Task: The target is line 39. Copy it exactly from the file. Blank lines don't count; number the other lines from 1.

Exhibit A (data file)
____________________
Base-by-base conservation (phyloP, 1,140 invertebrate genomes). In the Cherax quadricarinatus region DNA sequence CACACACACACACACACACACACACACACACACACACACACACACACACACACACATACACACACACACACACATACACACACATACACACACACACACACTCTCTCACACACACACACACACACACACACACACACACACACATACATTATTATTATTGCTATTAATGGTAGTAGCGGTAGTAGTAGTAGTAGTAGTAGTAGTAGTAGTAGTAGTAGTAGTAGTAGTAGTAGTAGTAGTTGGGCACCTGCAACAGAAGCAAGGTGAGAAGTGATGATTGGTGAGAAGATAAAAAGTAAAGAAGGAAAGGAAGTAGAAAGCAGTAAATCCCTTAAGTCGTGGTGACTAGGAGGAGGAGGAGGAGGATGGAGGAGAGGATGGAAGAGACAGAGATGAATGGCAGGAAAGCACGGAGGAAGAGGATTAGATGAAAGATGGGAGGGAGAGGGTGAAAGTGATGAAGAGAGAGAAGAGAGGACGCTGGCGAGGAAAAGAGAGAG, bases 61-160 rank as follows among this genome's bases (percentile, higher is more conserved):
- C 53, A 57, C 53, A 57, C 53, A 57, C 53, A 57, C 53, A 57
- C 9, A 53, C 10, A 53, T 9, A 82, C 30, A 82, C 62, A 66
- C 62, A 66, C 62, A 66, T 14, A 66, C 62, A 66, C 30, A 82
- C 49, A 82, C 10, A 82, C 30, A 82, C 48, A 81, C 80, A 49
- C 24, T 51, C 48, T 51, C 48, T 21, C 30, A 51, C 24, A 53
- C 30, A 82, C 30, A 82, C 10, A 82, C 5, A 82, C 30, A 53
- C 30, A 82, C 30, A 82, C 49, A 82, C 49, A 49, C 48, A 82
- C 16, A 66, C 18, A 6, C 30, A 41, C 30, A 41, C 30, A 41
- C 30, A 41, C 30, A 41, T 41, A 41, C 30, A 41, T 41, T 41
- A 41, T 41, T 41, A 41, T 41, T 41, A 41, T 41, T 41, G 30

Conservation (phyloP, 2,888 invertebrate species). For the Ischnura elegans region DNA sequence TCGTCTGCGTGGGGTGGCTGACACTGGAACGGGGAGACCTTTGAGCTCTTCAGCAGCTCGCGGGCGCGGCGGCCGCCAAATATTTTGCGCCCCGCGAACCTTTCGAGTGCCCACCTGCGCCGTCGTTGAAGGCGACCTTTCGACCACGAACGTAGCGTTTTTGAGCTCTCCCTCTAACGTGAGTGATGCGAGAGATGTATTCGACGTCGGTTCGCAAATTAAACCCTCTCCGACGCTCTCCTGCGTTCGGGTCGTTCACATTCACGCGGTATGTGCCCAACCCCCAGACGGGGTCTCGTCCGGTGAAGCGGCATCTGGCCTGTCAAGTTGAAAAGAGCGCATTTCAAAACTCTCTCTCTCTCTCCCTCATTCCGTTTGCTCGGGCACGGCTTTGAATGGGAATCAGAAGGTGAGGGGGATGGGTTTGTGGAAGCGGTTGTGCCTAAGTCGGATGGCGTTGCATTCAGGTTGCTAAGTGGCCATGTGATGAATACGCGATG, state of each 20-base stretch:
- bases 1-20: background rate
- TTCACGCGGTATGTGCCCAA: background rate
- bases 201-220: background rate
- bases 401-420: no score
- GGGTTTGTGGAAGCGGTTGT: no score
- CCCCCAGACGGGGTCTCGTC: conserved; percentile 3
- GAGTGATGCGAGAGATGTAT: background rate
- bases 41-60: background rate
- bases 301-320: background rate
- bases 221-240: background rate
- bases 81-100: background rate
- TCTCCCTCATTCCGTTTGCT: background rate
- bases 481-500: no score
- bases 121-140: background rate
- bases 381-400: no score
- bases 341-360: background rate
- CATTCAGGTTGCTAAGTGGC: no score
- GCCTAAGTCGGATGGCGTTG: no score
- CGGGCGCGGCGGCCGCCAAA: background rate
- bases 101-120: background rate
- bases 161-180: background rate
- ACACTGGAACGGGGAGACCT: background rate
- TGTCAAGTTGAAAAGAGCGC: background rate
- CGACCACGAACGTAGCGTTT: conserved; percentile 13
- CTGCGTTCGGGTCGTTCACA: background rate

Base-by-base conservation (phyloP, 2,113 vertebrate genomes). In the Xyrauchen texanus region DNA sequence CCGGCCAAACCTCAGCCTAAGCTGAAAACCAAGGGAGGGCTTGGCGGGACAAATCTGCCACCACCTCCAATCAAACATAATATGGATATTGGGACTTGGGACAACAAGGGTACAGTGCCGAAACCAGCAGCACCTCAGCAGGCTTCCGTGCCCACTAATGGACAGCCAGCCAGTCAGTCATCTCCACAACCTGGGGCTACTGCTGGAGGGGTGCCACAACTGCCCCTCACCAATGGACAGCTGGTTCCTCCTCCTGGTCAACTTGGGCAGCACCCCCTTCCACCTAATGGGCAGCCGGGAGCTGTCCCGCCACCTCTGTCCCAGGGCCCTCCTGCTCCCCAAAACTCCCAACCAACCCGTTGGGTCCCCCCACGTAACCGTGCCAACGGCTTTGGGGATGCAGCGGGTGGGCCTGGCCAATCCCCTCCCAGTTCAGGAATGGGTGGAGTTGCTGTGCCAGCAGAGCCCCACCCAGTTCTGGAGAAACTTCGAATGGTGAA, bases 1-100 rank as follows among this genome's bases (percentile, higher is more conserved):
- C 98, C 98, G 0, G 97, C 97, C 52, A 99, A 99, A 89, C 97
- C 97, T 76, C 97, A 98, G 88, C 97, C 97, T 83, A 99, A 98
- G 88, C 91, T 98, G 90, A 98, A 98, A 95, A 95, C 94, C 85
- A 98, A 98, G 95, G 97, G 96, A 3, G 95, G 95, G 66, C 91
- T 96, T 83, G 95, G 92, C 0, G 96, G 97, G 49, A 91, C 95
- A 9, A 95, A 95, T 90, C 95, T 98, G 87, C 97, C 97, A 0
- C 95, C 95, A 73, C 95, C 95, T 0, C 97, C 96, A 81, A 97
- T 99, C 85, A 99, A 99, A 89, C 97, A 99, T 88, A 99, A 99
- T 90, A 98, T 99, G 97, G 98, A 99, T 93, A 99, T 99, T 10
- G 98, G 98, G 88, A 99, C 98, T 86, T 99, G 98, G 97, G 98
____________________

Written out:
- C 98, C 98, G 0, G 97, C 97, C 52, A 99, A 99, A 89, C 97